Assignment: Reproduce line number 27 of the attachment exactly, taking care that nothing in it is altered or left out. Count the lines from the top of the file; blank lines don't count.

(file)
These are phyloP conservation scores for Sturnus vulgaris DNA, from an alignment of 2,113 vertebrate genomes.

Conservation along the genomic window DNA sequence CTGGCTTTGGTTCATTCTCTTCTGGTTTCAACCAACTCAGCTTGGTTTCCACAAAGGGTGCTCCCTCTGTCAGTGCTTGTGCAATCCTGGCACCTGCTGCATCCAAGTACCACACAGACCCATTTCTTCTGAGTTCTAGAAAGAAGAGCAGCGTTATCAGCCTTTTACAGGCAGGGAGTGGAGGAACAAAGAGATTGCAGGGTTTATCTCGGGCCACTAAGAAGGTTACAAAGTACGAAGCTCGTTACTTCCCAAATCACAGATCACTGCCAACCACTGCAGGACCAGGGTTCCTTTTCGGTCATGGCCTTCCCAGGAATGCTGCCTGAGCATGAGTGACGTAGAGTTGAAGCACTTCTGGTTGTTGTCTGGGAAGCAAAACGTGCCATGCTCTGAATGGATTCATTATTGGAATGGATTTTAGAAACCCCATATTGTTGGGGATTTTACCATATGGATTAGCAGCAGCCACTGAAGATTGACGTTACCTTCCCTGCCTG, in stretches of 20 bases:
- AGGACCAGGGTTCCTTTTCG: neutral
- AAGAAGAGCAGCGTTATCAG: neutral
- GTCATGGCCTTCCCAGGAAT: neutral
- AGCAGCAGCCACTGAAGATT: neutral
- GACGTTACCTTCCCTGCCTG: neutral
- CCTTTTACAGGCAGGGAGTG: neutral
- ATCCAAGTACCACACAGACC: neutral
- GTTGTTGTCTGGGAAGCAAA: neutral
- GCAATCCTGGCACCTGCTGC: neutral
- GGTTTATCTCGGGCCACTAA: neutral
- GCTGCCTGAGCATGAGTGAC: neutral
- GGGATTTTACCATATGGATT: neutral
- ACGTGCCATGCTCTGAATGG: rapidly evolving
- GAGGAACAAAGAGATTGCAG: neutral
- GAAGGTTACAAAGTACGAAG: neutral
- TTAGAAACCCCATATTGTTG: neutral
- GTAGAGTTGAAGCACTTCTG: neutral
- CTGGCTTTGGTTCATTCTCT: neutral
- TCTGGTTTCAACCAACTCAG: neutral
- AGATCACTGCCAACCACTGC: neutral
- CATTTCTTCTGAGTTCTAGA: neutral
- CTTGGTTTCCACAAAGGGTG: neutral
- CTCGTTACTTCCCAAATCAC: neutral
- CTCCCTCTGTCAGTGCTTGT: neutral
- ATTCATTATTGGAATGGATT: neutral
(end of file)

- ATTCATTATTGGAATGGATT: neutral